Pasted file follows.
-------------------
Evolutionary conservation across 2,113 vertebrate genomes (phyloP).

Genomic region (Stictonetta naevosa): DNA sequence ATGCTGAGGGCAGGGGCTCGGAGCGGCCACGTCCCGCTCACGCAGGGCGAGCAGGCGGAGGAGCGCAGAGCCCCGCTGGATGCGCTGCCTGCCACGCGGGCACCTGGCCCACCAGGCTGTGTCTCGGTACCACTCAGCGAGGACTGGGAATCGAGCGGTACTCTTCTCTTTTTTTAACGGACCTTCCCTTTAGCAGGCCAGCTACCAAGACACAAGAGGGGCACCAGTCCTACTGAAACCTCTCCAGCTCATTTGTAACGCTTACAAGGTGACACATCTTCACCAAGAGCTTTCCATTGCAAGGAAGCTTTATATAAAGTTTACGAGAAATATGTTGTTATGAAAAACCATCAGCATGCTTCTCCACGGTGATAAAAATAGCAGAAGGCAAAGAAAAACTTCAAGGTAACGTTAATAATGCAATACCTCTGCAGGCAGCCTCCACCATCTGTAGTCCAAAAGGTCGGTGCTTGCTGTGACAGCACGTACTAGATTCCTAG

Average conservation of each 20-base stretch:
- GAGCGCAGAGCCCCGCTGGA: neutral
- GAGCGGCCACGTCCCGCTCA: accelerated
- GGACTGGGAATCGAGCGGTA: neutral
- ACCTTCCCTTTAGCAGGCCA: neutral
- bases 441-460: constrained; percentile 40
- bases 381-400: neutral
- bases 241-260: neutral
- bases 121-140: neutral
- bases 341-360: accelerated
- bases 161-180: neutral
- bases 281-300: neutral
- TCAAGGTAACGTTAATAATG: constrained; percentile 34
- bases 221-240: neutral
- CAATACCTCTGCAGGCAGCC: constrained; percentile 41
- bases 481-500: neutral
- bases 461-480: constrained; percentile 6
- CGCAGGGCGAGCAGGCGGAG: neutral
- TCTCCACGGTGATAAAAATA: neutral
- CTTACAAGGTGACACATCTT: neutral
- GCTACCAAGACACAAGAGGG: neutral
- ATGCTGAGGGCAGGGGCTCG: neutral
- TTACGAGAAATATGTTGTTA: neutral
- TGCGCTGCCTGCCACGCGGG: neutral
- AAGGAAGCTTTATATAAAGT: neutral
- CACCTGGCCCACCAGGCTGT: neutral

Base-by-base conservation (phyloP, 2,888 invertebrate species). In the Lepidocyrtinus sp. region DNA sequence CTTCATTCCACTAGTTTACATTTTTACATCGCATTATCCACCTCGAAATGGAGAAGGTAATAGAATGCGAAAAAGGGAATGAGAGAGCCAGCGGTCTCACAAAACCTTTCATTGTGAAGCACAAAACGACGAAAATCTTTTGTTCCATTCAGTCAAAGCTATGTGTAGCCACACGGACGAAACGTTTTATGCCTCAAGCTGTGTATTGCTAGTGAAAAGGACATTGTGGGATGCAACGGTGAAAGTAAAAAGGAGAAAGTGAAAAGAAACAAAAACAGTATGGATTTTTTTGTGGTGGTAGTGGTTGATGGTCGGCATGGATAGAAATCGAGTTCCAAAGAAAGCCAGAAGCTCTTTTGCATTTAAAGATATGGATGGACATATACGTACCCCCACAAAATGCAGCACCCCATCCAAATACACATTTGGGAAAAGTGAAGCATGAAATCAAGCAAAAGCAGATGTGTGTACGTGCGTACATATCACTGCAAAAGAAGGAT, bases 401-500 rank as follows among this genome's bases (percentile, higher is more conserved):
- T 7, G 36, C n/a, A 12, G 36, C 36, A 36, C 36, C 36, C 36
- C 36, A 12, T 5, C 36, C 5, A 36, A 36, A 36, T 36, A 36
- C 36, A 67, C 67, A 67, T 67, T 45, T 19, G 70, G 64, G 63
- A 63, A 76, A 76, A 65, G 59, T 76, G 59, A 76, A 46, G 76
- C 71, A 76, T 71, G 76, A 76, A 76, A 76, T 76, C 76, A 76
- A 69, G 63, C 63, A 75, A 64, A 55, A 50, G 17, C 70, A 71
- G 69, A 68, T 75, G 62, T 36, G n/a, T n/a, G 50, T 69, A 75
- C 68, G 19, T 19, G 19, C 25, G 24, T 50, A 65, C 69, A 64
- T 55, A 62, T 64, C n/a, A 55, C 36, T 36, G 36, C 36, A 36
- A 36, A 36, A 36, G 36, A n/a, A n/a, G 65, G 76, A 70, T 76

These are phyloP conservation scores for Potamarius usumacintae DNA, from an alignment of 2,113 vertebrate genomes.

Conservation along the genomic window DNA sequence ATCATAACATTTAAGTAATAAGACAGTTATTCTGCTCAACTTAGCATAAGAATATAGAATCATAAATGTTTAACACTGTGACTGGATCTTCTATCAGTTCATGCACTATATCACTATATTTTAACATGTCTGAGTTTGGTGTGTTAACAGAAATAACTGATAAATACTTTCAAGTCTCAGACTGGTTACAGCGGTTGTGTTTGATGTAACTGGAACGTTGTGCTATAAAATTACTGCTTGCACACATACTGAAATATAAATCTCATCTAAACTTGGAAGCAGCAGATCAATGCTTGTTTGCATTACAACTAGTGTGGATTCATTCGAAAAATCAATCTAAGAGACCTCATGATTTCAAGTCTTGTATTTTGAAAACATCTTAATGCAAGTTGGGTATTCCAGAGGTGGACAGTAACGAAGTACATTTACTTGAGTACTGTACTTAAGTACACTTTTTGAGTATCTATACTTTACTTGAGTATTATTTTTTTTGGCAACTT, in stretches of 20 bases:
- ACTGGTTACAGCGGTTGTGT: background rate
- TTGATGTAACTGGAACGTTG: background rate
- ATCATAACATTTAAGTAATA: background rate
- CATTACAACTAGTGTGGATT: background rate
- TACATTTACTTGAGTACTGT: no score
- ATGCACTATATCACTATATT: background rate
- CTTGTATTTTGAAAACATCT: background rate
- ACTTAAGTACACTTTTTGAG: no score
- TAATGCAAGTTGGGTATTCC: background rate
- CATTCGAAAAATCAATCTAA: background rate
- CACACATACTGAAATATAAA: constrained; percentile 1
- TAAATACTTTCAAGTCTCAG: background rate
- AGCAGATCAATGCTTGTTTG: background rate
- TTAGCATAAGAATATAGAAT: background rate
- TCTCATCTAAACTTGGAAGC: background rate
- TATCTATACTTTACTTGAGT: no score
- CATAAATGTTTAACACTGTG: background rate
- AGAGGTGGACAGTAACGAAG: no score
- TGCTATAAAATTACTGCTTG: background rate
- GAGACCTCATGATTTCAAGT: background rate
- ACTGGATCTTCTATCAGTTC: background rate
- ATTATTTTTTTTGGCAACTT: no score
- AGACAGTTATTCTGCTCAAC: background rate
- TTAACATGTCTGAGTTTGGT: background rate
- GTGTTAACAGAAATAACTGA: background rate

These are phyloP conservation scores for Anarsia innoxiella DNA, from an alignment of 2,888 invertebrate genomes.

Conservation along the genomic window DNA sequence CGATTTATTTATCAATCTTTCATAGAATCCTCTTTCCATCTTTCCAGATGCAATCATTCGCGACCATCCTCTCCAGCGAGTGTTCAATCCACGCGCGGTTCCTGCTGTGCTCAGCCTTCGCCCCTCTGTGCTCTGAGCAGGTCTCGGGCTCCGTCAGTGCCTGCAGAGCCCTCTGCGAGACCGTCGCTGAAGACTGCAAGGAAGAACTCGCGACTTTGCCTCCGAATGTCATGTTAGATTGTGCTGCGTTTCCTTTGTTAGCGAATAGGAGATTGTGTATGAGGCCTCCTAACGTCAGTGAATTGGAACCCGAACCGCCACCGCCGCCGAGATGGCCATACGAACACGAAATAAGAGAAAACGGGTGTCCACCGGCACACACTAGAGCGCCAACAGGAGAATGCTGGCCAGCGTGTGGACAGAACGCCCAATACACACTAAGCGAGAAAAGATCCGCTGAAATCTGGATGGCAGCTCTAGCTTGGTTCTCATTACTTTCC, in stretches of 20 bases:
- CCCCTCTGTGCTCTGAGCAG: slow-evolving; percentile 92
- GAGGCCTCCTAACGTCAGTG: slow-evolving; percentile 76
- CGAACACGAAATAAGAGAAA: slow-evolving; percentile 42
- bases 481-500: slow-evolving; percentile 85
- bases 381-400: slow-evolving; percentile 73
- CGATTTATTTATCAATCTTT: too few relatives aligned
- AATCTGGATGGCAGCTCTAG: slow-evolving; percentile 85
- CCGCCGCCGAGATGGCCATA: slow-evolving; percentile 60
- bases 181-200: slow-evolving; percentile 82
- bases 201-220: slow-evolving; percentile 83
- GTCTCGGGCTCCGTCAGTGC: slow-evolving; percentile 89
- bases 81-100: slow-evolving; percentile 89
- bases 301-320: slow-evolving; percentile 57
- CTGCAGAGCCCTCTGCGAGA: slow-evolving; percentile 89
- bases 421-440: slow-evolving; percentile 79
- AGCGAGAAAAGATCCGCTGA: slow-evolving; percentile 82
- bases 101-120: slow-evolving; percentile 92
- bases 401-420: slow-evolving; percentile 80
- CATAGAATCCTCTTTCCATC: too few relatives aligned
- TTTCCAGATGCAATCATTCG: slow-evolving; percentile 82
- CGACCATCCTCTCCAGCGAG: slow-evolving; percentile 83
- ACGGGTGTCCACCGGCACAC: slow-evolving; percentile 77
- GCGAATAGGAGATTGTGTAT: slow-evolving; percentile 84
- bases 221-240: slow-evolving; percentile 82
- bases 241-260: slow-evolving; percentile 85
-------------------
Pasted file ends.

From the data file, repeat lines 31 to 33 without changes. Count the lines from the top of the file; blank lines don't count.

- C 36, A 12, T 5, C 36, C 5, A 36, A 36, A 36, T 36, A 36
- C 36, A 67, C 67, A 67, T 67, T 45, T 19, G 70, G 64, G 63
- A 63, A 76, A 76, A 65, G 59, T 76, G 59, A 76, A 46, G 76